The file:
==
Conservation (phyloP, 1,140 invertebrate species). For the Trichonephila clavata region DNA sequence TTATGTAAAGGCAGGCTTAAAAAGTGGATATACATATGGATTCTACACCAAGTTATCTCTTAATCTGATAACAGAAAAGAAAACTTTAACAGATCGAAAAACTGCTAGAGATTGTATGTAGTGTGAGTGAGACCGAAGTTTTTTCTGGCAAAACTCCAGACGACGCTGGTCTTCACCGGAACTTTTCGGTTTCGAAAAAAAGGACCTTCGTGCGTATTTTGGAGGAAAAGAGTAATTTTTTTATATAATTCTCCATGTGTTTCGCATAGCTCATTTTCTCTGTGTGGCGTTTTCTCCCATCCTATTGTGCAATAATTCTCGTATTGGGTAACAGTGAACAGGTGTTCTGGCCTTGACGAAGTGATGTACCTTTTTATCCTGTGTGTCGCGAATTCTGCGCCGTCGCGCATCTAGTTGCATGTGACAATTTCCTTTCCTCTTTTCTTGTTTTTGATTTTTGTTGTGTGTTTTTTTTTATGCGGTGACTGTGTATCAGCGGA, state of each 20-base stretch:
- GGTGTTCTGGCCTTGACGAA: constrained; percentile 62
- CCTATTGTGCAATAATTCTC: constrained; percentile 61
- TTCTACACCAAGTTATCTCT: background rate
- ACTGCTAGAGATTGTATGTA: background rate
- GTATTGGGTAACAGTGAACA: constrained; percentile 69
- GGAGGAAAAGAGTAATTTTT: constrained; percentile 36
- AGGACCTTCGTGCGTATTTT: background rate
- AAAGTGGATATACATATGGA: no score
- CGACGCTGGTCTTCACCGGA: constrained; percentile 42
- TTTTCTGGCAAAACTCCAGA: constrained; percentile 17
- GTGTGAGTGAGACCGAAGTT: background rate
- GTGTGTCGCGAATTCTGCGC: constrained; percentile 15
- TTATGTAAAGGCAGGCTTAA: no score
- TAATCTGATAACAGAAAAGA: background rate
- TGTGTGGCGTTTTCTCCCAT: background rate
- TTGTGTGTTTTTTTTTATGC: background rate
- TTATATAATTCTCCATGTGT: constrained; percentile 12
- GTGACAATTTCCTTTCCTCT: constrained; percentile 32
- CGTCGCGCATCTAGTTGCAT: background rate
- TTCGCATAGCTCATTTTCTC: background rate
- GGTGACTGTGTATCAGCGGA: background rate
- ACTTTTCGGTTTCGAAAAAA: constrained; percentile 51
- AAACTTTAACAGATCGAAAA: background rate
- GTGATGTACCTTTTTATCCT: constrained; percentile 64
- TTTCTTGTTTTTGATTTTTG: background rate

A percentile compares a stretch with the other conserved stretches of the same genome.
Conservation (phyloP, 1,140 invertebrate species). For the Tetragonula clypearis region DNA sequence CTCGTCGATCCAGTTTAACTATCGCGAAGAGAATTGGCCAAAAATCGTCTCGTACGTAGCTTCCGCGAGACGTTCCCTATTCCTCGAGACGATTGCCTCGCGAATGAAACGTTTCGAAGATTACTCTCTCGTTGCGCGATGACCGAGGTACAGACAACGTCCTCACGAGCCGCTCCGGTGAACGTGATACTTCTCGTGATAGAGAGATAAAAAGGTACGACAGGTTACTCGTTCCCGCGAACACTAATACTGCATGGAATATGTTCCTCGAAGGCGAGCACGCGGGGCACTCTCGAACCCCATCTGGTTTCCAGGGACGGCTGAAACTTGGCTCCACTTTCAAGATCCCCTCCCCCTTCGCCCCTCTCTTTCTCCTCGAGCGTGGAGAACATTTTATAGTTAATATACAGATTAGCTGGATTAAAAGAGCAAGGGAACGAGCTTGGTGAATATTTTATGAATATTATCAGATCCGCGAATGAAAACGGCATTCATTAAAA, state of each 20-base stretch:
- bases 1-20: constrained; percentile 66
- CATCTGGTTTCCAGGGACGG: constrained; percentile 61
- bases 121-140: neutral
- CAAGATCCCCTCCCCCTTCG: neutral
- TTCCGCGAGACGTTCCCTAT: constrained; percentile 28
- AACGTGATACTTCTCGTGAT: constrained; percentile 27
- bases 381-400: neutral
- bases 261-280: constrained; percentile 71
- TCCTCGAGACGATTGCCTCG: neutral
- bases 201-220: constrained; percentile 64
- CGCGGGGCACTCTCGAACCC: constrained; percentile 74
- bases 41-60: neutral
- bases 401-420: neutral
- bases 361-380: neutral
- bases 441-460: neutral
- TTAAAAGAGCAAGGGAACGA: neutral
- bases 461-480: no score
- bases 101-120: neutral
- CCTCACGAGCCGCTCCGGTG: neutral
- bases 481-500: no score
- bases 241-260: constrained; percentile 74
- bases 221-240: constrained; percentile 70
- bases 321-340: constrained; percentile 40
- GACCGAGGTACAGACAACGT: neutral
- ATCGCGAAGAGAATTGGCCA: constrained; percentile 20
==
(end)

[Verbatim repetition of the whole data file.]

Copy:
Conservation (phyloP, 1,140 invertebrate species). For the Trichonephila clavata region DNA sequence TTATGTAAAGGCAGGCTTAAAAAGTGGATATACATATGGATTCTACACCAAGTTATCTCTTAATCTGATAACAGAAAAGAAAACTTTAACAGATCGAAAAACTGCTAGAGATTGTATGTAGTGTGAGTGAGACCGAAGTTTTTTCTGGCAAAACTCCAGACGACGCTGGTCTTCACCGGAACTTTTCGGTTTCGAAAAAAAGGACCTTCGTGCGTATTTTGGAGGAAAAGAGTAATTTTTTTATATAATTCTCCATGTGTTTCGCATAGCTCATTTTCTCTGTGTGGCGTTTTCTCCCATCCTATTGTGCAATAATTCTCGTATTGGGTAACAGTGAACAGGTGTTCTGGCCTTGACGAAGTGATGTACCTTTTTATCCTGTGTGTCGCGAATTCTGCGCCGTCGCGCATCTAGTTGCATGTGACAATTTCCTTTCCTCTTTTCTTGTTTTTGATTTTTGTTGTGTGTTTTTTTTTATGCGGTGACTGTGTATCAGCGGA, state of each 20-base stretch:
- GGTGTTCTGGCCTTGACGAA: constrained; percentile 62
- CCTATTGTGCAATAATTCTC: constrained; percentile 61
- TTCTACACCAAGTTATCTCT: background rate
- ACTGCTAGAGATTGTATGTA: background rate
- GTATTGGGTAACAGTGAACA: constrained; percentile 69
- GGAGGAAAAGAGTAATTTTT: constrained; percentile 36
- AGGACCTTCGTGCGTATTTT: background rate
- AAAGTGGATATACATATGGA: no score
- CGACGCTGGTCTTCACCGGA: constrained; percentile 42
- TTTTCTGGCAAAACTCCAGA: constrained; percentile 17
- GTGTGAGTGAGACCGAAGTT: background rate
- GTGTGTCGCGAATTCTGCGC: constrained; percentile 15
- TTATGTAAAGGCAGGCTTAA: no score
- TAATCTGATAACAGAAAAGA: background rate
- TGTGTGGCGTTTTCTCCCAT: background rate
- TTGTGTGTTTTTTTTTATGC: background rate
- TTATATAATTCTCCATGTGT: constrained; percentile 12
- GTGACAATTTCCTTTCCTCT: constrained; percentile 32
- CGTCGCGCATCTAGTTGCAT: background rate
- TTCGCATAGCTCATTTTCTC: background rate
- GGTGACTGTGTATCAGCGGA: background rate
- ACTTTTCGGTTTCGAAAAAA: constrained; percentile 51
- AAACTTTAACAGATCGAAAA: background rate
- GTGATGTACCTTTTTATCCT: constrained; percentile 64
- TTTCTTGTTTTTGATTTTTG: background rate

A percentile compares a stretch with the other conserved stretches of the same genome.
Conservation (phyloP, 1,140 invertebrate species). For the Tetragonula clypearis region DNA sequence CTCGTCGATCCAGTTTAACTATCGCGAAGAGAATTGGCCAAAAATCGTCTCGTACGTAGCTTCCGCGAGACGTTCCCTATTCCTCGAGACGATTGCCTCGCGAATGAAACGTTTCGAAGATTACTCTCTCGTTGCGCGATGACCGAGGTACAGACAACGTCCTCACGAGCCGCTCCGGTGAACGTGATACTTCTCGTGATAGAGAGATAAAAAGGTACGACAGGTTACTCGTTCCCGCGAACACTAATACTGCATGGAATATGTTCCTCGAAGGCGAGCACGCGGGGCACTCTCGAACCCCATCTGGTTTCCAGGGACGGCTGAAACTTGGCTCCACTTTCAAGATCCCCTCCCCCTTCGCCCCTCTCTTTCTCCTCGAGCGTGGAGAACATTTTATAGTTAATATACAGATTAGCTGGATTAAAAGAGCAAGGGAACGAGCTTGGTGAATATTTTATGAATATTATCAGATCCGCGAATGAAAACGGCATTCATTAAAA, state of each 20-base stretch:
- bases 1-20: constrained; percentile 66
- CATCTGGTTTCCAGGGACGG: constrained; percentile 61
- bases 121-140: neutral
- CAAGATCCCCTCCCCCTTCG: neutral
- TTCCGCGAGACGTTCCCTAT: constrained; percentile 28
- AACGTGATACTTCTCGTGAT: constrained; percentile 27
- bases 381-400: neutral
- bases 261-280: constrained; percentile 71
- TCCTCGAGACGATTGCCTCG: neutral
- bases 201-220: constrained; percentile 64
- CGCGGGGCACTCTCGAACCC: constrained; percentile 74
- bases 41-60: neutral
- bases 401-420: neutral
- bases 361-380: neutral
- bases 441-460: neutral
- TTAAAAGAGCAAGGGAACGA: neutral
- bases 461-480: no score
- bases 101-120: neutral
- CCTCACGAGCCGCTCCGGTG: neutral
- bases 481-500: no score
- bases 241-260: constrained; percentile 74
- bases 221-240: constrained; percentile 70
- bases 321-340: constrained; percentile 40
- GACCGAGGTACAGACAACGT: neutral
- ATCGCGAAGAGAATTGGCCA: constrained; percentile 20